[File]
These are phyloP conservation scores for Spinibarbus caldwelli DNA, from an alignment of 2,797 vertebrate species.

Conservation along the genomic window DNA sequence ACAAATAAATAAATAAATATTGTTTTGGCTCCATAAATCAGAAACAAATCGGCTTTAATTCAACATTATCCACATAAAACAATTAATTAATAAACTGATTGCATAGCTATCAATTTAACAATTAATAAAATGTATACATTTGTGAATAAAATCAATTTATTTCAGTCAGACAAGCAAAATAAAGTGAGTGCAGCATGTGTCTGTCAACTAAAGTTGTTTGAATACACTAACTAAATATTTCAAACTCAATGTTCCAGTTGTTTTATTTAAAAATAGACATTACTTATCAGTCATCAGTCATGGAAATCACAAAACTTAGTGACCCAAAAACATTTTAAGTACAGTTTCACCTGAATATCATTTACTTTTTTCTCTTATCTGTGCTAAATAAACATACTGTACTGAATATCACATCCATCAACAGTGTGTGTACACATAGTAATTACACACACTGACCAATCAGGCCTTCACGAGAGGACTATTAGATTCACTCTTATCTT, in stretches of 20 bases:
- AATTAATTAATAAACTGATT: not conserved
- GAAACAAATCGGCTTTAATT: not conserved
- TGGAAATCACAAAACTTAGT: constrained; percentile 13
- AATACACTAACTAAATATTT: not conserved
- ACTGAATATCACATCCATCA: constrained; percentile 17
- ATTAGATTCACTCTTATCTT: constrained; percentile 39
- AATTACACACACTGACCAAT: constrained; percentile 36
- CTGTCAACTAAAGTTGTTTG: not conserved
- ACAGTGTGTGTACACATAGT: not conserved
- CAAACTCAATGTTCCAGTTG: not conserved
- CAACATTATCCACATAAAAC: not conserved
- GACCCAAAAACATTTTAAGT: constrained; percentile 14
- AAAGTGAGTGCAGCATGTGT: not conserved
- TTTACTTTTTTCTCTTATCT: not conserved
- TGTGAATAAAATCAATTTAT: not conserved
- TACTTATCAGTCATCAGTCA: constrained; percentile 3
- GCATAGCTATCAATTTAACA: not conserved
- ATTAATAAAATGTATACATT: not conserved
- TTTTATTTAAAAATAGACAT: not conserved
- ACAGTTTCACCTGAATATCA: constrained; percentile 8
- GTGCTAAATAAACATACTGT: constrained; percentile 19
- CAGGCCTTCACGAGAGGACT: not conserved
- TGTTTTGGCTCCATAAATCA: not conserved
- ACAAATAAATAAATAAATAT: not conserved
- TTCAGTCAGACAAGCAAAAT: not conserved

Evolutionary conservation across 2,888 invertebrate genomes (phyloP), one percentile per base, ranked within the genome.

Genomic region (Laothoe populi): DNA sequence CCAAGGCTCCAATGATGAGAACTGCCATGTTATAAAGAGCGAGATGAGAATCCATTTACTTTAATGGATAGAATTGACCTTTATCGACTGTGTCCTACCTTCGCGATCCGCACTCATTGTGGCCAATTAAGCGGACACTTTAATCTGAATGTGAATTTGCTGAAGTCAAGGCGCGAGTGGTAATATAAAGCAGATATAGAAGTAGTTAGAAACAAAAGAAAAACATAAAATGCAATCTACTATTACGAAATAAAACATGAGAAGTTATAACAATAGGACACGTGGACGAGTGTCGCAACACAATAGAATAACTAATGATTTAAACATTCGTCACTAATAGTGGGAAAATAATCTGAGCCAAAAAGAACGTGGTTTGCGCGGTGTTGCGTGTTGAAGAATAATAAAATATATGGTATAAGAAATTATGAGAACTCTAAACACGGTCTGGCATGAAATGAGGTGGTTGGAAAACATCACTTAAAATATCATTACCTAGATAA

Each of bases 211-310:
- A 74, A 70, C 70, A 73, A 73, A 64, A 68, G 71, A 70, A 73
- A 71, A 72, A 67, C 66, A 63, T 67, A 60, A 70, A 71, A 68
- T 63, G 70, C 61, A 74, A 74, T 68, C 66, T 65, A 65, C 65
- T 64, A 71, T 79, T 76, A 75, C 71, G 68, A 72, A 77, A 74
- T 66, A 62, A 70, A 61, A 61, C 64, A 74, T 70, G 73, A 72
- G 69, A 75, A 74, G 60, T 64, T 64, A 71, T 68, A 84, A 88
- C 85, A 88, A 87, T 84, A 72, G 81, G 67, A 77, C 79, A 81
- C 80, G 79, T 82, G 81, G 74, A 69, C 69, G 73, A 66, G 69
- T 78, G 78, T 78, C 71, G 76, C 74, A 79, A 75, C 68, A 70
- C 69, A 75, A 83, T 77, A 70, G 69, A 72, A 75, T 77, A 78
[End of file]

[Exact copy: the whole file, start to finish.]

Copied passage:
These are phyloP conservation scores for Spinibarbus caldwelli DNA, from an alignment of 2,797 vertebrate species.

Conservation along the genomic window DNA sequence ACAAATAAATAAATAAATATTGTTTTGGCTCCATAAATCAGAAACAAATCGGCTTTAATTCAACATTATCCACATAAAACAATTAATTAATAAACTGATTGCATAGCTATCAATTTAACAATTAATAAAATGTATACATTTGTGAATAAAATCAATTTATTTCAGTCAGACAAGCAAAATAAAGTGAGTGCAGCATGTGTCTGTCAACTAAAGTTGTTTGAATACACTAACTAAATATTTCAAACTCAATGTTCCAGTTGTTTTATTTAAAAATAGACATTACTTATCAGTCATCAGTCATGGAAATCACAAAACTTAGTGACCCAAAAACATTTTAAGTACAGTTTCACCTGAATATCATTTACTTTTTTCTCTTATCTGTGCTAAATAAACATACTGTACTGAATATCACATCCATCAACAGTGTGTGTACACATAGTAATTACACACACTGACCAATCAGGCCTTCACGAGAGGACTATTAGATTCACTCTTATCTT, in stretches of 20 bases:
- AATTAATTAATAAACTGATT: not conserved
- GAAACAAATCGGCTTTAATT: not conserved
- TGGAAATCACAAAACTTAGT: constrained; percentile 13
- AATACACTAACTAAATATTT: not conserved
- ACTGAATATCACATCCATCA: constrained; percentile 17
- ATTAGATTCACTCTTATCTT: constrained; percentile 39
- AATTACACACACTGACCAAT: constrained; percentile 36
- CTGTCAACTAAAGTTGTTTG: not conserved
- ACAGTGTGTGTACACATAGT: not conserved
- CAAACTCAATGTTCCAGTTG: not conserved
- CAACATTATCCACATAAAAC: not conserved
- GACCCAAAAACATTTTAAGT: constrained; percentile 14
- AAAGTGAGTGCAGCATGTGT: not conserved
- TTTACTTTTTTCTCTTATCT: not conserved
- TGTGAATAAAATCAATTTAT: not conserved
- TACTTATCAGTCATCAGTCA: constrained; percentile 3
- GCATAGCTATCAATTTAACA: not conserved
- ATTAATAAAATGTATACATT: not conserved
- TTTTATTTAAAAATAGACAT: not conserved
- ACAGTTTCACCTGAATATCA: constrained; percentile 8
- GTGCTAAATAAACATACTGT: constrained; percentile 19
- CAGGCCTTCACGAGAGGACT: not conserved
- TGTTTTGGCTCCATAAATCA: not conserved
- ACAAATAAATAAATAAATAT: not conserved
- TTCAGTCAGACAAGCAAAAT: not conserved

Evolutionary conservation across 2,888 invertebrate genomes (phyloP), one percentile per base, ranked within the genome.

Genomic region (Laothoe populi): DNA sequence CCAAGGCTCCAATGATGAGAACTGCCATGTTATAAAGAGCGAGATGAGAATCCATTTACTTTAATGGATAGAATTGACCTTTATCGACTGTGTCCTACCTTCGCGATCCGCACTCATTGTGGCCAATTAAGCGGACACTTTAATCTGAATGTGAATTTGCTGAAGTCAAGGCGCGAGTGGTAATATAAAGCAGATATAGAAGTAGTTAGAAACAAAAGAAAAACATAAAATGCAATCTACTATTACGAAATAAAACATGAGAAGTTATAACAATAGGACACGTGGACGAGTGTCGCAACACAATAGAATAACTAATGATTTAAACATTCGTCACTAATAGTGGGAAAATAATCTGAGCCAAAAAGAACGTGGTTTGCGCGGTGTTGCGTGTTGAAGAATAATAAAATATATGGTATAAGAAATTATGAGAACTCTAAACACGGTCTGGCATGAAATGAGGTGGTTGGAAAACATCACTTAAAATATCATTACCTAGATAA

Each of bases 211-310:
- A 74, A 70, C 70, A 73, A 73, A 64, A 68, G 71, A 70, A 73
- A 71, A 72, A 67, C 66, A 63, T 67, A 60, A 70, A 71, A 68
- T 63, G 70, C 61, A 74, A 74, T 68, C 66, T 65, A 65, C 65
- T 64, A 71, T 79, T 76, A 75, C 71, G 68, A 72, A 77, A 74
- T 66, A 62, A 70, A 61, A 61, C 64, A 74, T 70, G 73, A 72
- G 69, A 75, A 74, G 60, T 64, T 64, A 71, T 68, A 84, A 88
- C 85, A 88, A 87, T 84, A 72, G 81, G 67, A 77, C 79, A 81
- C 80, G 79, T 82, G 81, G 74, A 69, C 69, G 73, A 66, G 69
- T 78, G 78, T 78, C 71, G 76, C 74, A 79, A 75, C 68, A 70
- C 69, A 75, A 83, T 77, A 70, G 69, A 72, A 75, T 77, A 78